Next, we zoomed off to about 6 miles, which is just after the second major uphill of the course. Kirsty was looking strong and at this point was looking very relaxed, despite the howling gales and sleet! At this point, we were planning on heading off to Bungay town centre, which is just after the halfway point. We also wanted to try to get close to the leaders, so we went an alternative route and managed to sit behind the lead man for a little while. He seemed to be working pretty hard – but then anyone would at this point, as it was practically a blizzard!
We arrived in Bungay, parked up and found an optimum viewing point on Bridge Street – which was a cobbled street. It was snowing pretty heavily at this point, as the photos show.
We managed to cheer on a lot of the marathon field before all of a sudden, zooming along, came the leaders of the half marathon. We were expecting Kirsty very soon and then there she was. In the middle of a whole bunch of fresh-legged half marathon runners, which seemed to be spurring her on up the hill. She found her way to the edge of the pack, so we could take some photos of her. At this point there was still much smiling and as she whizzed up Bridge Street, complete with snow and coloured houses, we shouted to her, “Don’t let those halfies beat you!”. Being chased by two black dogs and a hoodie was probably helping her speed!
We went for a quick latte to warm up before getting back in the car and driving back to the 6 mile point, which now was miraculously the 19 mile point, this being a 2 lap course. This was the first time we saw Kirsty looking tired – although we expected this as itâ€™s the first half of each lap which is hilly. No smile for us this time, Kirsty was looking way too focussed, though I did get told off by a marshal for being in the road. Sorry marshal.
We knew we couldn’t get to cheer Kirsty on anywhere else and still get to the finish in time, so we decided we would go back to Race HQ and await her arrival. It was really snowing hard again now and once the clock reached 3:30, it began to get really freezing cold. This was not boding well. The finish area was quite exciting, there were numerous fallers (the finish was on very slippery wet snowy mud), including the 3rd placed man in the half marathon who fell twice in the final straight. Cue the Race Director looking slightly panicked! Eventually some sawdust was found – which reduced the number of fallers but didnâ€™t prevent them entirely.
By now, it was about 3:45 into the marathon and we started to see people finishing who we knew were ahead of Kirsty at our various cheering on spots throughout the race. It was going to be tight for a 3:59 finish for Kirsty. We had no idea when she might appear round the corner. Just before 4:06, we saw her come around the corner and into the finishing straight. David, Liz, Mike and I went mad, cheering and shouting – so much so that one of the marshals put his fingers in his ears! Kirsty crossed the line and the sense of relief from her back view was incredible. We then rushed around the edge to try to find her. Soon enough, a little yellow and black icicle appearedâ€¦saying something about her hands being cold. Oh and something about, “Never again” â€¦despite a lovely new PB, bettering her last marathon time by just under 20 minutes.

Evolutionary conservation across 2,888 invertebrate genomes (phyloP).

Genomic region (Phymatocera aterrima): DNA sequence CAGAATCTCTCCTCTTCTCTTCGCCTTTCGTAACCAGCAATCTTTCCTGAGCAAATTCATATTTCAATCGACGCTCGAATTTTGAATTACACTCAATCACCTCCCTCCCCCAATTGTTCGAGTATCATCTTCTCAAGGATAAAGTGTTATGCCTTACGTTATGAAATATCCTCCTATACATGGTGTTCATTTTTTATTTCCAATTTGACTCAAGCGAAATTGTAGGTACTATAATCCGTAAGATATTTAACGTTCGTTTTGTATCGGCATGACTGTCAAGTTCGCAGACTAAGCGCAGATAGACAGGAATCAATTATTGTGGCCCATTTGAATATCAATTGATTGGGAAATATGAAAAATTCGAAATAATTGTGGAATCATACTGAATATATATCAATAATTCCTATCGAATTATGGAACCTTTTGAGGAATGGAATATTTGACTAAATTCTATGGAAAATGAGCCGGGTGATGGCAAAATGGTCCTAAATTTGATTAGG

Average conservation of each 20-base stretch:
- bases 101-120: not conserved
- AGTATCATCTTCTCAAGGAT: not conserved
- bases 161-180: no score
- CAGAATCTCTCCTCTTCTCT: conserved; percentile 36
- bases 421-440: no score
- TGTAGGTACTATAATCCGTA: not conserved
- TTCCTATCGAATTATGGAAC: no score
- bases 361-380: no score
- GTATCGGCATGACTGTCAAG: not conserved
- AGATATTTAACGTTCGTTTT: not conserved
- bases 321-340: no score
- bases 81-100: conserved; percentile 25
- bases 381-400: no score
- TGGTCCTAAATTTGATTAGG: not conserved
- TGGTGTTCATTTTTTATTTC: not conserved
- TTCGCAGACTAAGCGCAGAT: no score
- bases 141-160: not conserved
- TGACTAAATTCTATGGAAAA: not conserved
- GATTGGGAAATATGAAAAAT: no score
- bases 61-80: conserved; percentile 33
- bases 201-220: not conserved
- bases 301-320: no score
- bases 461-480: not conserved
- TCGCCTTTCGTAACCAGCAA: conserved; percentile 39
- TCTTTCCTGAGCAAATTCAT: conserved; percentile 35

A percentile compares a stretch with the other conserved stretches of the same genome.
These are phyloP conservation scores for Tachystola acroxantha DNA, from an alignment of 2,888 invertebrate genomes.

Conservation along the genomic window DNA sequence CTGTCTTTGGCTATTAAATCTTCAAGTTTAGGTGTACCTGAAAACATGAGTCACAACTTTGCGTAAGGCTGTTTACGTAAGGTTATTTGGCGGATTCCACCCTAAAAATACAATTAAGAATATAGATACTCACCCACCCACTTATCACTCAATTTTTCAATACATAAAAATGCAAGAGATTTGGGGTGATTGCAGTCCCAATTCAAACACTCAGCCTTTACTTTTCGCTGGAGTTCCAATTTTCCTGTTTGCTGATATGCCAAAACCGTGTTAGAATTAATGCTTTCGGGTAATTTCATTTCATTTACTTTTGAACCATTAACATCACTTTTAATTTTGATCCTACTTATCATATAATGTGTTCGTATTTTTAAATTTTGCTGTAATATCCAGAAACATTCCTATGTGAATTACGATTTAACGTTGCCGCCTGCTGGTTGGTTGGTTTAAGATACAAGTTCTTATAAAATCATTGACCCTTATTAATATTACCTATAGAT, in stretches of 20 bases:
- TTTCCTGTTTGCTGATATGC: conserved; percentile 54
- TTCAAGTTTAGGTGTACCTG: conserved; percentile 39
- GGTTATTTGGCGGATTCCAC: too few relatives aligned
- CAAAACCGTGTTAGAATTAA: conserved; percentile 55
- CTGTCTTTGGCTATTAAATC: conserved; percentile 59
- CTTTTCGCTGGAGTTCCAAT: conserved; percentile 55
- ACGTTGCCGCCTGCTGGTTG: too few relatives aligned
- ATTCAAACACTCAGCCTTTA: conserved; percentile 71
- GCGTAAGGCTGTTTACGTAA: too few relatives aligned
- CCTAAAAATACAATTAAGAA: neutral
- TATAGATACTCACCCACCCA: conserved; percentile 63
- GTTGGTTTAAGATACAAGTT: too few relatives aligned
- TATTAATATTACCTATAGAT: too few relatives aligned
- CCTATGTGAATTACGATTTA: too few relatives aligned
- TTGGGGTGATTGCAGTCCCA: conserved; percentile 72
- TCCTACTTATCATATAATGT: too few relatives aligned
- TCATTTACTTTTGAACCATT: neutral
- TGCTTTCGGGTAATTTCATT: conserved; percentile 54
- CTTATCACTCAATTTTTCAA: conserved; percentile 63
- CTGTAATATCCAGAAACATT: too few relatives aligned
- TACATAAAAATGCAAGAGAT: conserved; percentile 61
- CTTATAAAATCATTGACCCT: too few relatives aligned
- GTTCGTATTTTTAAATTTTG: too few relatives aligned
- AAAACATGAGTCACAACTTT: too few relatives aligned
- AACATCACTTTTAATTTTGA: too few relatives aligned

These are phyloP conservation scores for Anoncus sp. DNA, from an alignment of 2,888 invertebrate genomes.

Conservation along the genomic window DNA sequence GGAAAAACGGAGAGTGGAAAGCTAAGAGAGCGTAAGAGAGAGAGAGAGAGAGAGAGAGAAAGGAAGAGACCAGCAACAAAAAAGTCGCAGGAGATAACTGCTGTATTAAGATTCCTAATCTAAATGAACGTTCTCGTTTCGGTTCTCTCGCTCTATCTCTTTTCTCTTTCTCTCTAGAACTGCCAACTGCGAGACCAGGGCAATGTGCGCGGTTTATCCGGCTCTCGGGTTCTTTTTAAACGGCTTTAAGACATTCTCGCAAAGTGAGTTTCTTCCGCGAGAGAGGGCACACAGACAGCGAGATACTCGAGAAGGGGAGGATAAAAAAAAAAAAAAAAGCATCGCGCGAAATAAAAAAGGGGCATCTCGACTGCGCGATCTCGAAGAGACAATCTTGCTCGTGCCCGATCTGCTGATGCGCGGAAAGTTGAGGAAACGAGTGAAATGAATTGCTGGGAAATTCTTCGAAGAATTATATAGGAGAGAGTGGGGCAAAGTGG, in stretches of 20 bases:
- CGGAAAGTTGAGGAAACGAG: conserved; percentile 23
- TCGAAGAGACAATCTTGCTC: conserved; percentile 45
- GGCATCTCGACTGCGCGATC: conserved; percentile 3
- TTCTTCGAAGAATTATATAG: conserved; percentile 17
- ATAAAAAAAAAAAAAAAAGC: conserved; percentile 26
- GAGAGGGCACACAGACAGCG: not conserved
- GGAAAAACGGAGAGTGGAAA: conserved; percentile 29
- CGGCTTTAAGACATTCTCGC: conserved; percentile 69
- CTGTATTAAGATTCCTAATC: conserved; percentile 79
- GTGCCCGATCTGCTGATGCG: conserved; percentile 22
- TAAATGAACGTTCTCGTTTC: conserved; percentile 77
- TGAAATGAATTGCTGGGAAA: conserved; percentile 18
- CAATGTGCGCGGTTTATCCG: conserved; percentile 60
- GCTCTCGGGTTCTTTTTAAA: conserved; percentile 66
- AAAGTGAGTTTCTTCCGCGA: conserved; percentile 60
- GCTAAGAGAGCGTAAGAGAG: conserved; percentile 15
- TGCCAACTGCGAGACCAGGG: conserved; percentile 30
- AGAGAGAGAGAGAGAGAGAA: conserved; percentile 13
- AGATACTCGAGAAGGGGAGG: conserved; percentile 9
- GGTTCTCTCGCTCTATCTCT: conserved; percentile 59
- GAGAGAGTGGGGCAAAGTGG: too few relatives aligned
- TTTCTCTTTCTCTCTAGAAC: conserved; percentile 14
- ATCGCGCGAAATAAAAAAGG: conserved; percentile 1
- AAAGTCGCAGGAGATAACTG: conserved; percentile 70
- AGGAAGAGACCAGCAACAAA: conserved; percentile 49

The worst thing was that we couldn’t hug her, as we were all soaking and covered in snow, so didn’t want to make her colder still. A group decision was made that the first thing we should do was get Kirsty into warm, dry clothes. To that end I marched her off to the changing roomsâ€¦and she emerged dry – if not warm – ready for some penguin huddling protection from her parents.
So. What are my over-riding thoughts of the day? To be honest, it was a bit of a stunning experience. Once again, watching a marathon has made me realise that I am not sure I ever really will be able to do one. The training and commitment needed to succeed at this distance is awe-inspiring. Kirsty was amazing. She battled on in the cold and snow, there canâ€™t be many people who have run a marathon in conditions such as those experienced on April 6th! We are so so proud of her. She ran her little heart out and her little legs off and got the PB she so deserved. With better weather I am certain that a sub-4 will be hers.
Way to go, Lirsty!
Our full set of photos from our weekend supporting Kirsty in the race can be found at our photo gallery, and some general photos from the Bungay Black Dog Marathon can be found at the Rowe Photo website.